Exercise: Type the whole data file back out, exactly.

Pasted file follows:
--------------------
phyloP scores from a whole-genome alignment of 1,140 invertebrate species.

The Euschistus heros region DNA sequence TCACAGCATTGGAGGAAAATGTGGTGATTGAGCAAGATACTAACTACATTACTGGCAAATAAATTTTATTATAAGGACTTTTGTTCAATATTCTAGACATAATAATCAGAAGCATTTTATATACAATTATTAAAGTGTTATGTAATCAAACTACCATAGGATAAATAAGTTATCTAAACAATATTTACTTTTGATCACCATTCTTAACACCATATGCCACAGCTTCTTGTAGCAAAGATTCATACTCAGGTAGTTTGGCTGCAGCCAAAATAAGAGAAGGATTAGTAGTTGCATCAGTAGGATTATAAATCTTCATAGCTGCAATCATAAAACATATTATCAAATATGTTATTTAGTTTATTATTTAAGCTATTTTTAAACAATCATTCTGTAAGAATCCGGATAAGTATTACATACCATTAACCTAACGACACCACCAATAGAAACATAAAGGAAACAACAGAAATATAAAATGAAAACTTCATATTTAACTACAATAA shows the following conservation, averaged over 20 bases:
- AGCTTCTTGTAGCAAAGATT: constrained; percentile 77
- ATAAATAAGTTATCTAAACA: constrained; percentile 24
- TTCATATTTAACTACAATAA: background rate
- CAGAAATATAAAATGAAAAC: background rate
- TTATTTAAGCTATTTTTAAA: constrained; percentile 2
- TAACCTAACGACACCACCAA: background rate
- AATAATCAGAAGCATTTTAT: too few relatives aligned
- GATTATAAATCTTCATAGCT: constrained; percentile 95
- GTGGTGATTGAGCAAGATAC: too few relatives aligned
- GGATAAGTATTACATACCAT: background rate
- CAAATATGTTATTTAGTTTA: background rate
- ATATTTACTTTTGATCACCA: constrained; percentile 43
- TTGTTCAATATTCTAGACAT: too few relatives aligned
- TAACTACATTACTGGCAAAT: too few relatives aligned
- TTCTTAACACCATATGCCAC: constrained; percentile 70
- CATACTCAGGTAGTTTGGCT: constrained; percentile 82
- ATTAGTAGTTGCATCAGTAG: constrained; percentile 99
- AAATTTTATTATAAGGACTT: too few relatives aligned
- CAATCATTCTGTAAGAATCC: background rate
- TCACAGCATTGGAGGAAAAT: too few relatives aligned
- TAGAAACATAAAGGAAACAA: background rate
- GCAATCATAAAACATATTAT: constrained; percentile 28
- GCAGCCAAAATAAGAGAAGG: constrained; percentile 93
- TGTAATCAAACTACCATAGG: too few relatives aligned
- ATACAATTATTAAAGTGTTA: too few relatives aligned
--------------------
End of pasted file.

phyloP scores from a whole-genome alignment of 1,140 invertebrate species.

The Euschistus heros region DNA sequence TCACAGCATTGGAGGAAAATGTGGTGATTGAGCAAGATACTAACTACATTACTGGCAAATAAATTTTATTATAAGGACTTTTGTTCAATATTCTAGACATAATAATCAGAAGCATTTTATATACAATTATTAAAGTGTTATGTAATCAAACTACCATAGGATAAATAAGTTATCTAAACAATATTTACTTTTGATCACCATTCTTAACACCATATGCCACAGCTTCTTGTAGCAAAGATTCATACTCAGGTAGTTTGGCTGCAGCCAAAATAAGAGAAGGATTAGTAGTTGCATCAGTAGGATTATAAATCTTCATAGCTGCAATCATAAAACATATTATCAAATATGTTATTTAGTTTATTATTTAAGCTATTTTTAAACAATCATTCTGTAAGAATCCGGATAAGTATTACATACCATTAACCTAACGACACCACCAATAGAAACATAAAGGAAACAACAGAAATATAAAATGAAAACTTCATATTTAACTACAATAA shows the following conservation, averaged over 20 bases:
- AGCTTCTTGTAGCAAAGATT: constrained; percentile 77
- ATAAATAAGTTATCTAAACA: constrained; percentile 24
- TTCATATTTAACTACAATAA: background rate
- CAGAAATATAAAATGAAAAC: background rate
- TTATTTAAGCTATTTTTAAA: constrained; percentile 2
- TAACCTAACGACACCACCAA: background rate
- AATAATCAGAAGCATTTTAT: too few relatives aligned
- GATTATAAATCTTCATAGCT: constrained; percentile 95
- GTGGTGATTGAGCAAGATAC: too few relatives aligned
- GGATAAGTATTACATACCAT: background rate
- CAAATATGTTATTTAGTTTA: background rate
- ATATTTACTTTTGATCACCA: constrained; percentile 43
- TTGTTCAATATTCTAGACAT: too few relatives aligned
- TAACTACATTACTGGCAAAT: too few relatives aligned
- TTCTTAACACCATATGCCAC: constrained; percentile 70
- CATACTCAGGTAGTTTGGCT: constrained; percentile 82
- ATTAGTAGTTGCATCAGTAG: constrained; percentile 99
- AAATTTTATTATAAGGACTT: too few relatives aligned
- CAATCATTCTGTAAGAATCC: background rate
- TCACAGCATTGGAGGAAAAT: too few relatives aligned
- TAGAAACATAAAGGAAACAA: background rate
- GCAATCATAAAACATATTAT: constrained; percentile 28
- GCAGCCAAAATAAGAGAAGG: constrained; percentile 93
- TGTAATCAAACTACCATAGG: too few relatives aligned
- ATACAATTATTAAAGTGTTA: too few relatives aligned